by: John Kelly
Joe Hockey is sitting on a knife edge, just like our economy. His 2015-16 fiscal statement (the budget) is predicated on the expectation that the Australian business community will awaken from their slumber. He thinks they will kick-start our economy back to a growth rate that will absorb a sizeable chunk of the unemployed. The Age’s Michael Pascoe explains here why this won’t happen.Hockey’s flawed plan for revenue exposes his naïveté. One can only conclude that he is listening to the wrong people, i.e. those who have a vested interest in leaving things as they are, or his advisors, who appear as much in the dark as he is.Either way, his fiscal statement is destined for failure, and with it, the present living standards of most Australians.
One of the reasons for this is the price of iron ore. Australia supplies 59% of the world’s exports of iron ore and our two largest suppliers, BHP and Rio dominate the world market.
From a high of $180 a tonne in 2011, the price had slumped to a low of $43 earlier this year, and is currently sitting around $60 a tonne. The Australian government gets a slice of that selling price.
There are two theories as to why the price has slumped. One is that China’s anticipated steel production through to 2025 prompted mining companies worldwide to expand production. It now appears that China’s needs have been seriously over estimated resulting in that increased production now flooding world markets.
The other theory is that Australia’s two major producers have deliberately flooded the market to force prices down in the short term and put smaller producers like Atlas and Fortescue here, and other producers overseas, out of business. If successful they could then enjoy higher profits in the long term.
Whichever of these theories is true and it could be a combination of both, the price of iron ore is likely to fall further with the Brazilian company, Vale, due to add at least 70 million tonnes production to world markets next year. Goldman Sachs have suggested the price could go as low as $40 US a tonne.
This would be a calamity for the Australian government’s revenue stream from iron ore which is what prompted independent senator, Nick Xenophon to call for an enquiry into the industry.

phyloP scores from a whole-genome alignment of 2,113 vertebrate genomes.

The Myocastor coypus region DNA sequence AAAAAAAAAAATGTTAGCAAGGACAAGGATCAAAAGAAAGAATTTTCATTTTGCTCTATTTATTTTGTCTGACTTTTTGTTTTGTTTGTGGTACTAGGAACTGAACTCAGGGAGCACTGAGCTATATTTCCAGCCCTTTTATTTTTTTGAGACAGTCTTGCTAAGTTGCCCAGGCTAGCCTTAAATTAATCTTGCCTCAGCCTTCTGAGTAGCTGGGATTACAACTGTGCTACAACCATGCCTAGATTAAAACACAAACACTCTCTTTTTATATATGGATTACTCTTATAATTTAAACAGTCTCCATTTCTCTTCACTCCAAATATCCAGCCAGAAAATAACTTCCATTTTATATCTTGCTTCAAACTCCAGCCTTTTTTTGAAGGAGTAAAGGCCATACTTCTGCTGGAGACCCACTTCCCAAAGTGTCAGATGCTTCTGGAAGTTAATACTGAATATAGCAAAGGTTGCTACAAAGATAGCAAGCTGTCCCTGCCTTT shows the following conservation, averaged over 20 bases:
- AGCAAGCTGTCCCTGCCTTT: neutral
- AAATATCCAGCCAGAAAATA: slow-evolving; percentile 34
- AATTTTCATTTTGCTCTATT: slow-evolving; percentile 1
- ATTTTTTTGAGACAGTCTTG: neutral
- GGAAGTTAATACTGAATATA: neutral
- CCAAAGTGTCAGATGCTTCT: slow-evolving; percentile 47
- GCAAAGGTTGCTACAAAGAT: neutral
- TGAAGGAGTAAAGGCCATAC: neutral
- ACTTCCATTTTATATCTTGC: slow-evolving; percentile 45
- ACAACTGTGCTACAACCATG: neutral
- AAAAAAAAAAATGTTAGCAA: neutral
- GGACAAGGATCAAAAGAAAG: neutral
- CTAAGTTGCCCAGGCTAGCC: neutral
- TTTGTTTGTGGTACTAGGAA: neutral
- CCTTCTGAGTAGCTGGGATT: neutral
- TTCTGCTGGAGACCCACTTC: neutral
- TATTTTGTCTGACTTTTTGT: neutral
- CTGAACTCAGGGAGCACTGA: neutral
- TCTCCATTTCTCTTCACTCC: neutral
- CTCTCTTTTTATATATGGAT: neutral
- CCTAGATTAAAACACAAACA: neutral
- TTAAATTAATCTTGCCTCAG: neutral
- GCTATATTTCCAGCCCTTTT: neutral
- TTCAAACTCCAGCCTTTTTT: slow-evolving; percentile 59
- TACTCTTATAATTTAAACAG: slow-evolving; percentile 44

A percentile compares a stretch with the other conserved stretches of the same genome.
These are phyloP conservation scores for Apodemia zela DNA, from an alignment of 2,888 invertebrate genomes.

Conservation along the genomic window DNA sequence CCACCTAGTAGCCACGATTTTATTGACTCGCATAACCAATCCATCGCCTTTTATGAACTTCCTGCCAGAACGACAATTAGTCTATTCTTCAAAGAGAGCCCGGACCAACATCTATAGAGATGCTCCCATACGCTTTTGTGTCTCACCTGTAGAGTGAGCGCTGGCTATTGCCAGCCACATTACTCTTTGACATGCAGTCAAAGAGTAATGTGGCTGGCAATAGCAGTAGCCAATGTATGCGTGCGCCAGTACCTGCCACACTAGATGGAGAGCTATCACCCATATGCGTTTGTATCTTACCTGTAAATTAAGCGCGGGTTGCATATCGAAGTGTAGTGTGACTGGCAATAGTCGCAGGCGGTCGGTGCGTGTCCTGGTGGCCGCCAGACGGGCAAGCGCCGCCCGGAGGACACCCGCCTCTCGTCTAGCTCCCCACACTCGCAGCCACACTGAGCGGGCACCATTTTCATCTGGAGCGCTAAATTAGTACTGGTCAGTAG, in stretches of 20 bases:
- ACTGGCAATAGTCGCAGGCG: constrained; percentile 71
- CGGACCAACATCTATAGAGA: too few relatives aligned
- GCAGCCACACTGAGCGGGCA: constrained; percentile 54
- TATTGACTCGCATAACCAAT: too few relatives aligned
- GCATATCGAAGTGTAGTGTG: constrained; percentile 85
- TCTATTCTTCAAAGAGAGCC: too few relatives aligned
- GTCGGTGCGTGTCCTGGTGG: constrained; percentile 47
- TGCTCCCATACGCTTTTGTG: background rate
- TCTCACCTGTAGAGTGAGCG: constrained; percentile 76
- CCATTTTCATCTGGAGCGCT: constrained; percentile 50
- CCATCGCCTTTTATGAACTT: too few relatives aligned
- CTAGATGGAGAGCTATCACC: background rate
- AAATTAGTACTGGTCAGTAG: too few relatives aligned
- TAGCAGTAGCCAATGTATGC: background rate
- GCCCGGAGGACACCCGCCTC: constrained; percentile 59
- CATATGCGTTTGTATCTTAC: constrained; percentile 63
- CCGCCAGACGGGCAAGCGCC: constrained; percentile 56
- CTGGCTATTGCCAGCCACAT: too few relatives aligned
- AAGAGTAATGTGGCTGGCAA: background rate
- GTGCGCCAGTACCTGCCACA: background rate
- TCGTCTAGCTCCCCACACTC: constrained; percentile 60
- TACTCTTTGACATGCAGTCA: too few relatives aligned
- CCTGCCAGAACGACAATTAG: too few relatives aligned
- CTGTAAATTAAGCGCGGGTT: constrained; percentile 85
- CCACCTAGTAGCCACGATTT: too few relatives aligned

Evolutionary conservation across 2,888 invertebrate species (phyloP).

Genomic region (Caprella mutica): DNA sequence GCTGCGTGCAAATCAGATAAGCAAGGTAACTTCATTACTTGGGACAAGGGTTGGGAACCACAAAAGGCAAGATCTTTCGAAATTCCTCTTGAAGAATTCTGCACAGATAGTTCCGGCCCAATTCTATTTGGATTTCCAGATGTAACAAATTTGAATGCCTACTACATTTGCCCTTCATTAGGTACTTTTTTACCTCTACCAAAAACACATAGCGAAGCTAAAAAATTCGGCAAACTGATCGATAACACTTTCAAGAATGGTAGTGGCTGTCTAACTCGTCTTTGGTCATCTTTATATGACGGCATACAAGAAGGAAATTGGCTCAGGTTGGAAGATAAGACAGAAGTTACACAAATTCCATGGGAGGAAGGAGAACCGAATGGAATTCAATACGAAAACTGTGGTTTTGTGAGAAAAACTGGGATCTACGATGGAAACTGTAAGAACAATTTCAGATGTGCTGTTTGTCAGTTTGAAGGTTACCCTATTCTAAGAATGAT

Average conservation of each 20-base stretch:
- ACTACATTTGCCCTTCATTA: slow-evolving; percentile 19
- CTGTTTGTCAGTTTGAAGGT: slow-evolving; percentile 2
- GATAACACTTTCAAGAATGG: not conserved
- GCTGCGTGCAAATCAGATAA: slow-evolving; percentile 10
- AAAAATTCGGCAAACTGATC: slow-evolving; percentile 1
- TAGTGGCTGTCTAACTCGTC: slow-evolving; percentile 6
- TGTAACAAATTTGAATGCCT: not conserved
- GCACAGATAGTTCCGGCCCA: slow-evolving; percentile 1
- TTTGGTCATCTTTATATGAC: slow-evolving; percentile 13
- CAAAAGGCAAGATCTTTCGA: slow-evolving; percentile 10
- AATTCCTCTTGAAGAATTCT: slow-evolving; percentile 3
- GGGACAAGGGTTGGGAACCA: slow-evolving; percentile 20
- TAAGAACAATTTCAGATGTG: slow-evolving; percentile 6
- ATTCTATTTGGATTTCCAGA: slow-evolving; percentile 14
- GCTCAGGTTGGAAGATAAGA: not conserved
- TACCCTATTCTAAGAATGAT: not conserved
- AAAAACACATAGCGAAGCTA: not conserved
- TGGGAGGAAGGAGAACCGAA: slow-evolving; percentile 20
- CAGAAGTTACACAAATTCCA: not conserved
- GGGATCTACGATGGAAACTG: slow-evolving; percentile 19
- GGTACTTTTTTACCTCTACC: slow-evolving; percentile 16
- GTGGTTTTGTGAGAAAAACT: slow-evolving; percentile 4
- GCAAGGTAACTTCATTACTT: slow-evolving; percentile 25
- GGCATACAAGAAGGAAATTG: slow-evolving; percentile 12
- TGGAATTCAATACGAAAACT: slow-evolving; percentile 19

Last week, in an interview with Alan Jones, Prime Minister Tony Abbott agreed that there was a need for such an inquiry. So did Joe Hockey and Mathias Cormann. Would such an inquiry uncover what is really happening?
“What we don’t want to see is predator behaviour by any companies. We don’t want to see irrational behaviour by any businesses, particularly when predator behaviour, when irrational behaviour, may well have a dramatic impact on the economy,” Abbott said to Jones.
But within a week of Tony Abbott agreeing with Alan Jones that an inquiry was a good idea, the government had a change of heart and said no, it won’t be happening. Why? It was an embarrassing about-turn with no believable explanation offered even though Abbott had already acknowledged the threat to the government’s budget estimates.
While you are absorbing that, try this.
Last week, Philip Lowe, deputy governor of the Reserve Bank gave a speech at the Corporate Finance Forum in Sydney, stating that he does not expect investment in the non-mining sector to pick up anytime soon.
Lowe’s reasoning is that businesses won’t invest in projects that do not offer a minimum return, i.e. above their ‘hurdle’ rate. Their ‘hurdle rate, is the minimum rate they accept as sufficient to justify the investment.
This cannot be achieved in a record low interest rate climate where rate returns are prompting savers to avoid spending in favour of seeking higher returns on the share market to protect their income.
If households persist in trying to save more and consumption continues to lag, then soon enough the economy starts to contract – output, employment and income all fall.
But in the budget papers, Joe Hockey has estimated business investment to triple in a few years’ time from its current 2.75% to 7.5%. Where is the evidence for that? Is it the offer of an accelerated depreciation rate to small business? Not likely.
We can certainly expect small business, that is, those who actually pay tax, to take up the offer of a $20,000 deduction per item, but how that will necessarily translate to sustained investment sufficient to lower unemployment, is far from clear.
It will, however, further exacerbate tax expenditures with massive deductions claimed by small business for this and the next two years and no plan to curb superannuation concessions which will soon be as expensive as the aged pension.
On the iron ore front, Joe Hockey’s fiscal statement has pitched the price at $48 per tonne. For that to be realised, world growth, i.e. China, will have to do much better than even they are forecasting at the moment.
Additionally, small business will have to find additional markets for their products before employing more staff. With savers unwilling to spend in what they view as uncertain times, that too, seems unlikely.
In other words, Joe Hockey’s fiscal statement will go pear-shaped. It is overly optimistic on the revenue side and foolish in the extreme on the tax expenditure side. There is no plan to attack unemployment which would have a compensating effect on wages growth and tax receipts.
It will fail. The deficit will be greater than the $35 billion suggested and while that might be a good thing, it isn’t $35 billion that will relieve unemployment or contribute to an improved GDP.